Jule is 15 years old and from Germany. She submitted this #griefheart and I asked her if she wanted to do a post about herself. So many who suffer from depression and other mental illnesses find relief in music. I know for Charles it was also a lifeline. I think this shows an incredible sense of hope, self awareness and maturity.
Like many others, it started with school bullying
I have always been rather worrisome, nervous and thoughtful, but I was ten years old when things started to get bad.
I was in sixth grade and one of the best students of my class in all subjects except for P.E., and for some reason, some people seemed to be really jealous of my marks. One boy in my class, let’s call him Draco, in particular.
Every time he had noticed I received another good mark, he called me a swot. Every time I failed at an exercise in P.E., he openly laughed at me and imitated me. I know that compared to the bullying other people have to face, this was minor, but I was only ten and this was the worst thing that had ever happened to me. I started crying a lot, especially the days before P.E. lessons.
I simply didn’t know what to do. I often lost hope, didn’t know what to do. And someday… someday there was this tiny little thought arising at the back of my head. The thought that if I died, I would not have to face this again.
This was the point where I should have asked for help, but I know nobody would have believed me. “You can’t be depressed, you’re probably just a little sad. You’re only ten,” is what they would have said. It’s not even their fault, it’s part of the stigma surrounding mental illness. Many, many people seem to think kids can’t have mental health problems like adults do, but this is so wrong.
Mental illness doesn’t care, it has no minimum age
It doesn’t differentiate whether you’ve had a long happy life before or whether you’ll grow up not knowing what being in your teens and preteens without random surges of anxiety and depression is like.
Luckily, I did receive help, but it did not come in the way I had expected it. It came on my 11th birthday in the form of a chart hits CD my grandparents gave me.
There was one song I liked in particular: Paradise by Coldplay. It’s a song about a girl who can’t deal with real life anymore, so she starts dreaming of paradise, a place where she can be happy and fearless, and that’s what makes her hold on. I could relate to this song a lot and I listened to it all the time, just because it showed me that I was not alone.
Some time after that, I bought the whole album by Coldplay, Mylo Xyloto, and the other songs, who are all very colourful and life-affirming, helped me a lot too. I fell in love with the band, bought all albums, found other fans online.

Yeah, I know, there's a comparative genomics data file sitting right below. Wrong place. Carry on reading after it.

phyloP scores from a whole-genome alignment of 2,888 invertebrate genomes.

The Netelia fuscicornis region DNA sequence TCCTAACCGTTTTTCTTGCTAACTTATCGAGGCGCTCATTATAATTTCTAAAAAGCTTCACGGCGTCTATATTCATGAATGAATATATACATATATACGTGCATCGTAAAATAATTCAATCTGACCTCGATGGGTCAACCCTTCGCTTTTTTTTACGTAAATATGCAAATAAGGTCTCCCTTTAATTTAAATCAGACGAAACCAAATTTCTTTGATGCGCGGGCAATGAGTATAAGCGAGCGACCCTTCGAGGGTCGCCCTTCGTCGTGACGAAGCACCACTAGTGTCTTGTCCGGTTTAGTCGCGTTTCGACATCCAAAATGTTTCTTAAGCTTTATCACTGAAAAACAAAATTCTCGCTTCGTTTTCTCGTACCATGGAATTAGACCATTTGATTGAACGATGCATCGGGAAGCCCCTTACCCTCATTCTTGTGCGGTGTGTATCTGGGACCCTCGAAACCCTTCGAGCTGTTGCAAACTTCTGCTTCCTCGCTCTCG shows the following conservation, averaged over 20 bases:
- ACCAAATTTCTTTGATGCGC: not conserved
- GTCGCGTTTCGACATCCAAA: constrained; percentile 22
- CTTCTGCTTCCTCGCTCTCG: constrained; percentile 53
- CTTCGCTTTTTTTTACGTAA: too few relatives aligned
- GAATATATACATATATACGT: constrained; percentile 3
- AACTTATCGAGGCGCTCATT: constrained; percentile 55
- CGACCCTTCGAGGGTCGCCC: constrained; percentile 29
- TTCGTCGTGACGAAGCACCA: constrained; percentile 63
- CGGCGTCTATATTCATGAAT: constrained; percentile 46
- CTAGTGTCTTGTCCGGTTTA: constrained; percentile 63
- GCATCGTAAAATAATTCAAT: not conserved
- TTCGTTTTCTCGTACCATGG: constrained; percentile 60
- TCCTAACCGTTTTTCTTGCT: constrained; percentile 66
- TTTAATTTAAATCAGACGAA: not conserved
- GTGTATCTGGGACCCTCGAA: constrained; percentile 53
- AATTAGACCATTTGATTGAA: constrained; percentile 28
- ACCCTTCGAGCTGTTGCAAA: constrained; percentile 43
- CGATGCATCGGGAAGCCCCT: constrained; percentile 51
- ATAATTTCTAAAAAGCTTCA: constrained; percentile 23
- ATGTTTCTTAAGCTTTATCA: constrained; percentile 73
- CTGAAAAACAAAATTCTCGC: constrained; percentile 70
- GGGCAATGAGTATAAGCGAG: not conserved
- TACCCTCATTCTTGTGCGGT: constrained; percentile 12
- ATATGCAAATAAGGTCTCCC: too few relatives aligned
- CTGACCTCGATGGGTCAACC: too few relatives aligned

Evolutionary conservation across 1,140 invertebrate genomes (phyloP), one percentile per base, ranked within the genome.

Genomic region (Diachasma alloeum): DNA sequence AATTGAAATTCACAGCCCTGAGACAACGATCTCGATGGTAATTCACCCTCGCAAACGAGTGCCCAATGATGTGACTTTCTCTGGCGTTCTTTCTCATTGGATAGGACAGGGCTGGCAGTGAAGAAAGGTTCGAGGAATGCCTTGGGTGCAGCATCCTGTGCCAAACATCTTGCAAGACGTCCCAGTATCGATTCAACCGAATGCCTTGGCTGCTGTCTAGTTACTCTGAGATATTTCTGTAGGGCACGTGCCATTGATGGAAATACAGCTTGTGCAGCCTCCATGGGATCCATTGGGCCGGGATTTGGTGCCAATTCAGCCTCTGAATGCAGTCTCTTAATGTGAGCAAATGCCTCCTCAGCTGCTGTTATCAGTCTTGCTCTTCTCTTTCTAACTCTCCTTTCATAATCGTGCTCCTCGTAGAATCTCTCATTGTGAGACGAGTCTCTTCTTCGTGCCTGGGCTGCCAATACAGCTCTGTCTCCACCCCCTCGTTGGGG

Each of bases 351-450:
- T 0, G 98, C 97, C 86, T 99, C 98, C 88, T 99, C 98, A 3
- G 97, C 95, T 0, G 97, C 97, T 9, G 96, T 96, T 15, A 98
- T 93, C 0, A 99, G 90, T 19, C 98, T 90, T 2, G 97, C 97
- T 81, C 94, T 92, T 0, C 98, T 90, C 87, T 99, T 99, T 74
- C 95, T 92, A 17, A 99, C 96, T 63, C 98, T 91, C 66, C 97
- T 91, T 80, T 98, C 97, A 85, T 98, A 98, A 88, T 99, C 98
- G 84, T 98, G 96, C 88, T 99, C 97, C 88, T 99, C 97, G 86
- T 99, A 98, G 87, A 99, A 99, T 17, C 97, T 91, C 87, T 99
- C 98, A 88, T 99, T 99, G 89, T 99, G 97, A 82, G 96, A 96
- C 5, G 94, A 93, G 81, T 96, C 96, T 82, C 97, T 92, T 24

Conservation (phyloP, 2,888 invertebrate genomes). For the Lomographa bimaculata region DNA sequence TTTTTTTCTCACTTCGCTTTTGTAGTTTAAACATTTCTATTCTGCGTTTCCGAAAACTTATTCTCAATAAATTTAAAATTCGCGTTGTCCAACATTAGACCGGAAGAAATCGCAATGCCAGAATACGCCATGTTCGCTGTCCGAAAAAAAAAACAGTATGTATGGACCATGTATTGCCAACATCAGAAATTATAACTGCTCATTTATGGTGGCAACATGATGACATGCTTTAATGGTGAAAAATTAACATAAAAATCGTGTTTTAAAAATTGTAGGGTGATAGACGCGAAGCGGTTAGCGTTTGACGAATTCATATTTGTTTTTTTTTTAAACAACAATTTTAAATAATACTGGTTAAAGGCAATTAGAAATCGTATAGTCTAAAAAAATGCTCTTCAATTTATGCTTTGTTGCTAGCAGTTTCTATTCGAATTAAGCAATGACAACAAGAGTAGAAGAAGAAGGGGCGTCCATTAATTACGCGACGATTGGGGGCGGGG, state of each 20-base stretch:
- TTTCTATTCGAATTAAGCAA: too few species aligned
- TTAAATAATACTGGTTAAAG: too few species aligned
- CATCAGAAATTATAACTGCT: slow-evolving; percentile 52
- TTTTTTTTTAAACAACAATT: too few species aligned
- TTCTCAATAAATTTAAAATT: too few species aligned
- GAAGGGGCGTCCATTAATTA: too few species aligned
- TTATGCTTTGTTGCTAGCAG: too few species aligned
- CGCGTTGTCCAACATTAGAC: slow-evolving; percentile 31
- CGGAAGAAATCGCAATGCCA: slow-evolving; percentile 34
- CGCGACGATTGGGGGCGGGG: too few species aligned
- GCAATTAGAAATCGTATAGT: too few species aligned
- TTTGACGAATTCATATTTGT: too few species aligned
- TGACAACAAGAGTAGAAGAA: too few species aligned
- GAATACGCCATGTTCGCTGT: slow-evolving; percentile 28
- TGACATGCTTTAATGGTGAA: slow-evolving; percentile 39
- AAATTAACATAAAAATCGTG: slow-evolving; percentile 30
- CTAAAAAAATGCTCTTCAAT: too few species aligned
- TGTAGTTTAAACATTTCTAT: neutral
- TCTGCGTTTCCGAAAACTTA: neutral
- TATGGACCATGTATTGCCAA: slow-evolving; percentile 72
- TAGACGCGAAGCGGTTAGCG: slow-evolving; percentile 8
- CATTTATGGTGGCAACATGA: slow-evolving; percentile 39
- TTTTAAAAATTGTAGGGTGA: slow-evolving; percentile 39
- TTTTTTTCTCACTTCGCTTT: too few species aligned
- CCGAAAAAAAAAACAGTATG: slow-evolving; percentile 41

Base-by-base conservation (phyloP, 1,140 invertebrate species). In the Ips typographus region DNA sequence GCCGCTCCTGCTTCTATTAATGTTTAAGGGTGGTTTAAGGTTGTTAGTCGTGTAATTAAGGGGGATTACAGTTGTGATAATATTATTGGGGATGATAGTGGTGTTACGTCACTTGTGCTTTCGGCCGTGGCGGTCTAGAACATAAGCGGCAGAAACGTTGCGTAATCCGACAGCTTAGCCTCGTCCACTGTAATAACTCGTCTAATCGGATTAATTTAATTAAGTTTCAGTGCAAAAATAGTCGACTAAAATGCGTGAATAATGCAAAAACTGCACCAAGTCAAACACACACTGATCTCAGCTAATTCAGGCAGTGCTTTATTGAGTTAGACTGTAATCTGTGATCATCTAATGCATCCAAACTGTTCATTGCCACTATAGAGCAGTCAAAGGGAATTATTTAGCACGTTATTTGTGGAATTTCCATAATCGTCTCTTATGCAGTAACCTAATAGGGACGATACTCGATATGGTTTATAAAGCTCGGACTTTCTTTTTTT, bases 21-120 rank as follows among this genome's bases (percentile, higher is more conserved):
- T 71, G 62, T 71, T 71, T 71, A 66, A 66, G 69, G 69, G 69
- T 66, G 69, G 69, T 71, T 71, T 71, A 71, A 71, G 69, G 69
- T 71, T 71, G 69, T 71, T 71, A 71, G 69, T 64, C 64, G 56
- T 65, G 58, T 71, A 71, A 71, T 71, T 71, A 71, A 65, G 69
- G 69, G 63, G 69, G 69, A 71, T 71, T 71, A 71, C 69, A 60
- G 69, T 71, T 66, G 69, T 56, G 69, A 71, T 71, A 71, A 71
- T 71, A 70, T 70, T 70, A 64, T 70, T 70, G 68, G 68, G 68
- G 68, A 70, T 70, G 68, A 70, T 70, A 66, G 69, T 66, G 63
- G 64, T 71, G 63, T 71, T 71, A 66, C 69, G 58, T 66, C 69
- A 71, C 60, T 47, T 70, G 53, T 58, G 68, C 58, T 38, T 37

Now this band was my life, and I had something to hold on to, I had found my own paradise. And when the dangerous thoughts kept appearing again, I could fight them by thinking, “You won’t be able to listen to Coldplay if you die.”
Simple as that, but it worked
This was almost five years ago, and so many good things happened since I decided to hold on.
In year seven, Draco stopped making fun of me and in year nine we even worked together in many Latin lessons. We will never be friends, but I am so happy about how things developed.
Also I wrote a letter to Coldplay in 2013 and they sent me an autograph back, which means they read my letter and they care. I saw them live in 2016 and will see them again in 2017, which I never could have done if I had given up. I will graduate in one and a half year and I want to work in politics, especially to fight for the rights of the mentally ill.
Despite all the good things, I will never be cured. I have suffered phases of anxiety, depression and compulsive thoughts through all of my youth and I always will. Two of my friends died in the past year which triggered somatic pain disorder, a lesser known mental disorder where you get psychosomatic pains in different parts of the body.
It’s not easy to live with, but all the good things that had happened helped me find the courage to go into therapy, which helps.
If I could give one piece of advice to other mentally ill young people, it would be to try to find something you love to hold on to. You might find it at unexpected places, but keep looking for it.
I know not every mental health story has such a happy-ish ending as mine did, but I know you can keep going until the day you can think the way I can think: “I’m not cured, but I am okay.”